Keep your chin up. Maybe you’ll eventually learn which seat at the table is yours? (But probably not, because it’s constantly changing based on who’s visiting whom and who has rehearsals for what tonight.) Perhaps someday you’ll learn how to not be terrified navigate the six-way death-trap-of-a-stop-sign when you pick kids up at the end of the school day? (Who are you kidding; that thing is a nightmare and always will be.)

Most importantly, dear one, cling to your great God tighter than ever. He’s still here as he teaches you to wait, still here as he teaches you to listen. There are still great plans for your future, even as you sleep in a corner and scavenge the garage for dresses to wear to the church that you can’t make yourself fall in love with. Keep looking for his fingerprints on the messy canvas of your days—you’ll find them; I promise. Keep a prayer on your breath.

It’s alright that this time of life is hard; it just means you’ll come out stronger.

It’s alright that tomorrow seems uncertain; it just means you can focus on today.

It’s alright that plans change and things don’t seem to work out. It’s alright.

The sunrise is going to be spectacular.

And in the meantime, Spotify will keep mixing up a steady dose of hope and diamond ads.

– Melissa

 Life feels fragile. God is not. (A Spotify Playlist That Refuses To Embed Correctly…)

my soul magnifies the Lord

Here we are: on the other side of another leap in time that isn’t truly that at all.

2018.

And, just like a year ago, here I sit: sentimental and utterly in awe of all the ways my God has carried me throughout the last twelve months. (In fairness, it’s been a bit over a year since I did this; my top-of-the-year blog post for 2017 was several weeks into the year because that season was crazy.)

What you’ve probably forgotten if you follow this blog, and didn’t know if you don’t generally, is that last January I declared that 2017 was Narnia. Then I forgot all about that declaration and just lived life to the hilt, not remembering my metaphor until just recently.

Well.

2017 was Narnia in all the ways I’d hoped and never known to hope, and while last night was no “Last Battle,” it was an amazing culmination to an amazing year.

2017 was also a song. It began with one, and the sound reverberated through nearly every step, and it taught me something about myself.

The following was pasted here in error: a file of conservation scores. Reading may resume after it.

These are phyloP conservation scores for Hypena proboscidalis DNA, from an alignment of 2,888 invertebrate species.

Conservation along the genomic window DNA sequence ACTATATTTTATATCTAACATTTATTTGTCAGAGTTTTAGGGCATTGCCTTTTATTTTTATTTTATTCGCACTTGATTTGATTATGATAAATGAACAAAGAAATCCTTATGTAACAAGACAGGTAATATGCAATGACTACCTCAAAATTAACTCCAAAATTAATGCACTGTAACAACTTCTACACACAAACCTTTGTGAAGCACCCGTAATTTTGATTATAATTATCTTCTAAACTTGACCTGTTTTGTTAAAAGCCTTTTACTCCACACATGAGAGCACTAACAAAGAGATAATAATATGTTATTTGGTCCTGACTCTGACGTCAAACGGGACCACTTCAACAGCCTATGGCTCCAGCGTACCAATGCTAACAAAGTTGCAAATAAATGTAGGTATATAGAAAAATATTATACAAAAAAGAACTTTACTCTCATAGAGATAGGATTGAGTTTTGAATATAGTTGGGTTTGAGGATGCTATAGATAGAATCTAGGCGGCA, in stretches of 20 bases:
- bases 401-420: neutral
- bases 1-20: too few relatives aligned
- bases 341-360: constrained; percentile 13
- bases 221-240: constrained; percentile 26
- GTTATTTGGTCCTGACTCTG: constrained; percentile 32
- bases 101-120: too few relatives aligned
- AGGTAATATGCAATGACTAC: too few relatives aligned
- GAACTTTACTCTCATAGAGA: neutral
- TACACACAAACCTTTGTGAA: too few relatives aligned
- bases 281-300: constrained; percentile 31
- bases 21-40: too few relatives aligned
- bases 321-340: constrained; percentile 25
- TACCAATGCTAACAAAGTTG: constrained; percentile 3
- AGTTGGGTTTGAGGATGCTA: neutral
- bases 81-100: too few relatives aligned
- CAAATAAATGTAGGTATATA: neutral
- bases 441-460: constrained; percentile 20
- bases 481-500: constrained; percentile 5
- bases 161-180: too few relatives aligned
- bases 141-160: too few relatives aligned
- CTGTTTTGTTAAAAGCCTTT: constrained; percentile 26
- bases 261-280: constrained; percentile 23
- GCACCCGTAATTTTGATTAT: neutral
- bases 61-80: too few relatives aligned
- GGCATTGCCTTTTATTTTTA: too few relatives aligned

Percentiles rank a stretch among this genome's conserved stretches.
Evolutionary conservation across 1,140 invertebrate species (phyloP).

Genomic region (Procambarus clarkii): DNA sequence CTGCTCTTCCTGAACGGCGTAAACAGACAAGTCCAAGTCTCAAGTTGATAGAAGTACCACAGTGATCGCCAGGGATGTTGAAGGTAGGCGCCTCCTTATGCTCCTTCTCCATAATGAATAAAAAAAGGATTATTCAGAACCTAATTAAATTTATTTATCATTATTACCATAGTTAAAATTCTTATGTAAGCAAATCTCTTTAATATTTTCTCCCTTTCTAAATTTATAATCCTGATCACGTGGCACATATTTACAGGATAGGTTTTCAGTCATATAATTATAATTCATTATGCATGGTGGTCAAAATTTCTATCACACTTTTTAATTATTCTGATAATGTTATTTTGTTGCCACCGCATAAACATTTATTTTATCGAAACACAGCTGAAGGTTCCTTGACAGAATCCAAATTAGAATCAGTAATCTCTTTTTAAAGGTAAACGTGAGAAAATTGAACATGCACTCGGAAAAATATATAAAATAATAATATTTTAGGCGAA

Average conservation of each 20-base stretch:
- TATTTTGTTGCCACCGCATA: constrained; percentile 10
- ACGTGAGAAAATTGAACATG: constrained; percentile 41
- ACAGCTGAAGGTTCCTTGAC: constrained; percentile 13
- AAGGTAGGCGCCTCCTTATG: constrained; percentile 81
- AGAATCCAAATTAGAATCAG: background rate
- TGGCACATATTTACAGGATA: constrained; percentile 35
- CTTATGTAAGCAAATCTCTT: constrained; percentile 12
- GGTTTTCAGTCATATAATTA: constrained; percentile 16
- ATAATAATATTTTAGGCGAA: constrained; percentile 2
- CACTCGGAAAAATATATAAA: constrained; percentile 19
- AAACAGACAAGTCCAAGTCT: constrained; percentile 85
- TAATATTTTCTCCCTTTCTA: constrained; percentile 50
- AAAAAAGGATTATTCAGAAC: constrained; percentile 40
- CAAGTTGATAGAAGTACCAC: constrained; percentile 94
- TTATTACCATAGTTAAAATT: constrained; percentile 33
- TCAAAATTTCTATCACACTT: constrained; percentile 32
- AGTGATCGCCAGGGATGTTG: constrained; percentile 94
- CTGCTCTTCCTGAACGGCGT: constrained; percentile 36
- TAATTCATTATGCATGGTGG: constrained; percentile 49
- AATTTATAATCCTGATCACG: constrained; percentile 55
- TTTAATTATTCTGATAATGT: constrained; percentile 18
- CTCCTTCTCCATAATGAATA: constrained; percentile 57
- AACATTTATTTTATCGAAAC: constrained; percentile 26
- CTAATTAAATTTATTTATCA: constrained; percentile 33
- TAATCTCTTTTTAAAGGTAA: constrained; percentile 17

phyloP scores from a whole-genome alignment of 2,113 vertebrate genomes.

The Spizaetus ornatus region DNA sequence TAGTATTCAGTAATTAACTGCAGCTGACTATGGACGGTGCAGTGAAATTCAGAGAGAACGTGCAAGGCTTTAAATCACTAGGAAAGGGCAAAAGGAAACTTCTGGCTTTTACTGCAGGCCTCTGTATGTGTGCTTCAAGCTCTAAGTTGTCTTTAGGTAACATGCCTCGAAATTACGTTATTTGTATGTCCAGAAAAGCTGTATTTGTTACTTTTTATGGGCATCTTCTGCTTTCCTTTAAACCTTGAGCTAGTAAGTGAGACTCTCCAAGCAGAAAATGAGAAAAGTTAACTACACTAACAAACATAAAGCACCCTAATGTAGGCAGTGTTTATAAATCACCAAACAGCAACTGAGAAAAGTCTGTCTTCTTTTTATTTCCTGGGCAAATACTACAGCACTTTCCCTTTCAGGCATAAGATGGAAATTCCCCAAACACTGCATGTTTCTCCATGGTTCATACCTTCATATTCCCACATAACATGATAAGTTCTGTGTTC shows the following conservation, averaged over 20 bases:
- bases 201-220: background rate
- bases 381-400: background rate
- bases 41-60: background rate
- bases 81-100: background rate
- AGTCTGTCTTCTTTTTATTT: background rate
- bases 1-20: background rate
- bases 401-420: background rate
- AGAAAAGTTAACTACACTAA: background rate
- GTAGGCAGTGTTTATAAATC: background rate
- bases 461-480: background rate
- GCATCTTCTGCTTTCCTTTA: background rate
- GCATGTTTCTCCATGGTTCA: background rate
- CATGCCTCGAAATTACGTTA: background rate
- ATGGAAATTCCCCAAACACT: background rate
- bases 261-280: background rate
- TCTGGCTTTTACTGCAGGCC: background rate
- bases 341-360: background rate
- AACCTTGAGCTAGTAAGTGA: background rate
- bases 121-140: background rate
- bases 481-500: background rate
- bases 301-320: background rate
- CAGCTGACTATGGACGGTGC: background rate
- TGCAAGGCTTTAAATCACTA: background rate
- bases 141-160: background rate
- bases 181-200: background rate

My soul sings.

It sings a song so loud, so intense, that sometimes I don’t think I can bear it. There is a passion within me deeper than anything I’ve ever known, and my words can’t tell it and my tears can’t release it, and it’s so beautiful that sometimes I want to swan-dive into the sunset so that the radiance of it can wash over me.

And I don’t think it’s just me. But that’s hard to say because…well, the whole concept is just hard to say.

Soul-songs are one of those things that I can’t quite linguistically pin down. Which isn’t to say that I haven’t been trying for days and weeks and months. I totally have. I still am. And while I’m not sure how well it will go, here goes.

I believe our souls sing a song. It’s a song unique to each of us, and it’s shaped by who we are and who we’ve been and where we’re going and where we are. And, I think, it’s exquisitely beautiful.

In fact, if I could invent a world exactly to my liking, it’s one where we’d know our soulmate because we’d be able to hear their soul-song. Like, the brush of a hand against yours and you’d hear a song that would take your breath away and you’d know.

But that’s a rabbit trail.

I think our souls are constantly singing a song of us, but we don’t notice it because it’s so constant. However, there are things in my life—and hopefully in yours, too—that make the music swell up and fill my chest. And it aches a little bit, but it’s a good ache.

One of the (many) things that stirs my soul is the golden hour. You know what I’m talking about: those fleeting moments when the world is gilded in magic and it seems like anything can happen and might happen and will happen. And anything that happens…it’ll be good.

A few days ago I found myself gliding across the New Mexico desert on what could be called anything but a peaceful drive. My family is many things, but harmonious is not one of them, so put any number of us in the cab of a truck for five hours, and life’s bound to get at least mildly unpleasant for at least most of us.

For a bit, though, the sun was in that perfect spot and outside everything glowed and the shadow of our pickup truck raced along beside us and entranced my soul. And, despite the bickering behind me, my soul sang of freedom and vitality and all the things I’ve been learning to celebrate loud this year.

Of course, eventually the world faded back to normal, a transition fast followed by dusk, and the stars appeared, and we followed our headlights into the night. And my soul-song faded to the background and colored my dreams.

Since I live for those moments when my song swells, this year has been amazing. Because while 2017 has been some kind of year, there have been so many of those crescendos.

It’s incredible.

Perhaps not so startling, though.

After all, my year started with a song among friends, with my back pressed to a piano so that the music could drive deep into my soul and stick.

So why should I be surprised that it stuck?

My year has been so full of music. Concerts and corporate worship and late nights curled up on Gracie’s bed with the guitar and our voices. Unabashed dancing on my way to work. Radio hopelessly loud as I chased life all over the country.

Zephaniah 3:17 says, “The Lord your God is in your midst, a mighty one who will save; he will rejoice over you with gladness; he will quiet you by his love; he will exult over you with loud singing.”